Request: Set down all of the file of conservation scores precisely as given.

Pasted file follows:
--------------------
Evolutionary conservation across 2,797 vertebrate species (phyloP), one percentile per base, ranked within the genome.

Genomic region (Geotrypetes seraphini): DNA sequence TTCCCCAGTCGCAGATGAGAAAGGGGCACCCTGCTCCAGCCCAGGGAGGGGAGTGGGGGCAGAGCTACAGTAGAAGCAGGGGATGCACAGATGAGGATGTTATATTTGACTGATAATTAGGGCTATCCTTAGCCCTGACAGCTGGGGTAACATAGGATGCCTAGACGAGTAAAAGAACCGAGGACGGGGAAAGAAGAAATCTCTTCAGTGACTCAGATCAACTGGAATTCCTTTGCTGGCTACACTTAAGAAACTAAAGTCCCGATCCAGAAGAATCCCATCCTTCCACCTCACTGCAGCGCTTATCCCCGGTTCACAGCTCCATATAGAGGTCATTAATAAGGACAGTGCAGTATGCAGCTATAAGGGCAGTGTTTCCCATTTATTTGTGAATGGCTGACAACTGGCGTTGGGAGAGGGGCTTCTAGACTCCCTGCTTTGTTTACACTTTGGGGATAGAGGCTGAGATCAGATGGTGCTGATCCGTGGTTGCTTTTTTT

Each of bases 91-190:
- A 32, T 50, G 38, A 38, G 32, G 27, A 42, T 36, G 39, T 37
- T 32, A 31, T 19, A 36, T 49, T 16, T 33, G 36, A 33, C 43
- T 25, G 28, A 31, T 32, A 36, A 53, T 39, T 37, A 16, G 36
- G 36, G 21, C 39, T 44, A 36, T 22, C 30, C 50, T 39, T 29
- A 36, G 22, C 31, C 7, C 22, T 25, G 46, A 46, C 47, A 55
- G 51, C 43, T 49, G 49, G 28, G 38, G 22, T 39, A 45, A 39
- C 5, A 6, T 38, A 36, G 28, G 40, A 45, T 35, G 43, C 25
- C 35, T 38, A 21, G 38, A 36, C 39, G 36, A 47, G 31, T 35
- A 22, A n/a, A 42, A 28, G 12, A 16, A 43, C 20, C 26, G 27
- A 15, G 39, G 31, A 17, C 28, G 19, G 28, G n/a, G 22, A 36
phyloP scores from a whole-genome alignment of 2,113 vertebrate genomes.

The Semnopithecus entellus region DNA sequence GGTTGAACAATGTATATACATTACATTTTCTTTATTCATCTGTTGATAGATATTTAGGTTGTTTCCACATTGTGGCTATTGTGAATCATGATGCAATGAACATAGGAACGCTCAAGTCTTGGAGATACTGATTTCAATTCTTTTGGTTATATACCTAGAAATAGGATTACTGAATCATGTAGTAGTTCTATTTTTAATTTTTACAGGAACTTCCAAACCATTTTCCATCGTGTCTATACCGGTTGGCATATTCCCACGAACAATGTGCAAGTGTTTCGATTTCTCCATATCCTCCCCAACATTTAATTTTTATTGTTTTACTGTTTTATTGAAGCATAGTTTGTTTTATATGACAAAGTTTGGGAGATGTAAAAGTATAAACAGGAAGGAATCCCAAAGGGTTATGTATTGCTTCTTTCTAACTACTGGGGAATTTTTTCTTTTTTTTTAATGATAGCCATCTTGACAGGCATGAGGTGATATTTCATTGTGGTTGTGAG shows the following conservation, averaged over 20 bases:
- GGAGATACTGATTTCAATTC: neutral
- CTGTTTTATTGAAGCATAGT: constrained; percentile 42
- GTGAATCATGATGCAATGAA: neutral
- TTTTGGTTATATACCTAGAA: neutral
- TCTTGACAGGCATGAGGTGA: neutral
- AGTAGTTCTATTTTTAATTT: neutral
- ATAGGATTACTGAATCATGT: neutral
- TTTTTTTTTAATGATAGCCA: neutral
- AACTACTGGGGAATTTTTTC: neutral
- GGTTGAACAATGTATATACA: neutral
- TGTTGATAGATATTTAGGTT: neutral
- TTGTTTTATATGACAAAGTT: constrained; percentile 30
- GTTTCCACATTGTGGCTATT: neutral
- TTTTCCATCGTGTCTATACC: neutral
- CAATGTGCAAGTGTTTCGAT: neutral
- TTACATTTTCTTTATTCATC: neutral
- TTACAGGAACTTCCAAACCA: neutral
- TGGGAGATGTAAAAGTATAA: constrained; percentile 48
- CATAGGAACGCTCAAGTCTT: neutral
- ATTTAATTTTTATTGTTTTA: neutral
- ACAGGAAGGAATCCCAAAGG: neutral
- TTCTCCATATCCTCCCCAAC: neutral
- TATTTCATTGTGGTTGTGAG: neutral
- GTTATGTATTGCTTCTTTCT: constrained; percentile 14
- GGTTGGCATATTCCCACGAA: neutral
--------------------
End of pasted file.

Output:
Evolutionary conservation across 2,797 vertebrate species (phyloP), one percentile per base, ranked within the genome.

Genomic region (Geotrypetes seraphini): DNA sequence TTCCCCAGTCGCAGATGAGAAAGGGGCACCCTGCTCCAGCCCAGGGAGGGGAGTGGGGGCAGAGCTACAGTAGAAGCAGGGGATGCACAGATGAGGATGTTATATTTGACTGATAATTAGGGCTATCCTTAGCCCTGACAGCTGGGGTAACATAGGATGCCTAGACGAGTAAAAGAACCGAGGACGGGGAAAGAAGAAATCTCTTCAGTGACTCAGATCAACTGGAATTCCTTTGCTGGCTACACTTAAGAAACTAAAGTCCCGATCCAGAAGAATCCCATCCTTCCACCTCACTGCAGCGCTTATCCCCGGTTCACAGCTCCATATAGAGGTCATTAATAAGGACAGTGCAGTATGCAGCTATAAGGGCAGTGTTTCCCATTTATTTGTGAATGGCTGACAACTGGCGTTGGGAGAGGGGCTTCTAGACTCCCTGCTTTGTTTACACTTTGGGGATAGAGGCTGAGATCAGATGGTGCTGATCCGTGGTTGCTTTTTTT

Each of bases 91-190:
- A 32, T 50, G 38, A 38, G 32, G 27, A 42, T 36, G 39, T 37
- T 32, A 31, T 19, A 36, T 49, T 16, T 33, G 36, A 33, C 43
- T 25, G 28, A 31, T 32, A 36, A 53, T 39, T 37, A 16, G 36
- G 36, G 21, C 39, T 44, A 36, T 22, C 30, C 50, T 39, T 29
- A 36, G 22, C 31, C 7, C 22, T 25, G 46, A 46, C 47, A 55
- G 51, C 43, T 49, G 49, G 28, G 38, G 22, T 39, A 45, A 39
- C 5, A 6, T 38, A 36, G 28, G 40, A 45, T 35, G 43, C 25
- C 35, T 38, A 21, G 38, A 36, C 39, G 36, A 47, G 31, T 35
- A 22, A n/a, A 42, A 28, G 12, A 16, A 43, C 20, C 26, G 27
- A 15, G 39, G 31, A 17, C 28, G 19, G 28, G n/a, G 22, A 36
phyloP scores from a whole-genome alignment of 2,113 vertebrate genomes.

The Semnopithecus entellus region DNA sequence GGTTGAACAATGTATATACATTACATTTTCTTTATTCATCTGTTGATAGATATTTAGGTTGTTTCCACATTGTGGCTATTGTGAATCATGATGCAATGAACATAGGAACGCTCAAGTCTTGGAGATACTGATTTCAATTCTTTTGGTTATATACCTAGAAATAGGATTACTGAATCATGTAGTAGTTCTATTTTTAATTTTTACAGGAACTTCCAAACCATTTTCCATCGTGTCTATACCGGTTGGCATATTCCCACGAACAATGTGCAAGTGTTTCGATTTCTCCATATCCTCCCCAACATTTAATTTTTATTGTTTTACTGTTTTATTGAAGCATAGTTTGTTTTATATGACAAAGTTTGGGAGATGTAAAAGTATAAACAGGAAGGAATCCCAAAGGGTTATGTATTGCTTCTTTCTAACTACTGGGGAATTTTTTCTTTTTTTTTAATGATAGCCATCTTGACAGGCATGAGGTGATATTTCATTGTGGTTGTGAG shows the following conservation, averaged over 20 bases:
- GGAGATACTGATTTCAATTC: neutral
- CTGTTTTATTGAAGCATAGT: constrained; percentile 42
- GTGAATCATGATGCAATGAA: neutral
- TTTTGGTTATATACCTAGAA: neutral
- TCTTGACAGGCATGAGGTGA: neutral
- AGTAGTTCTATTTTTAATTT: neutral
- ATAGGATTACTGAATCATGT: neutral
- TTTTTTTTTAATGATAGCCA: neutral
- AACTACTGGGGAATTTTTTC: neutral
- GGTTGAACAATGTATATACA: neutral
- TGTTGATAGATATTTAGGTT: neutral
- TTGTTTTATATGACAAAGTT: constrained; percentile 30
- GTTTCCACATTGTGGCTATT: neutral
- TTTTCCATCGTGTCTATACC: neutral
- CAATGTGCAAGTGTTTCGAT: neutral
- TTACATTTTCTTTATTCATC: neutral
- TTACAGGAACTTCCAAACCA: neutral
- TGGGAGATGTAAAAGTATAA: constrained; percentile 48
- CATAGGAACGCTCAAGTCTT: neutral
- ATTTAATTTTTATTGTTTTA: neutral
- ACAGGAAGGAATCCCAAAGG: neutral
- TTCTCCATATCCTCCCCAAC: neutral
- TATTTCATTGTGGTTGTGAG: neutral
- GTTATGTATTGCTTCTTTCT: constrained; percentile 14
- GGTTGGCATATTCCCACGAA: neutral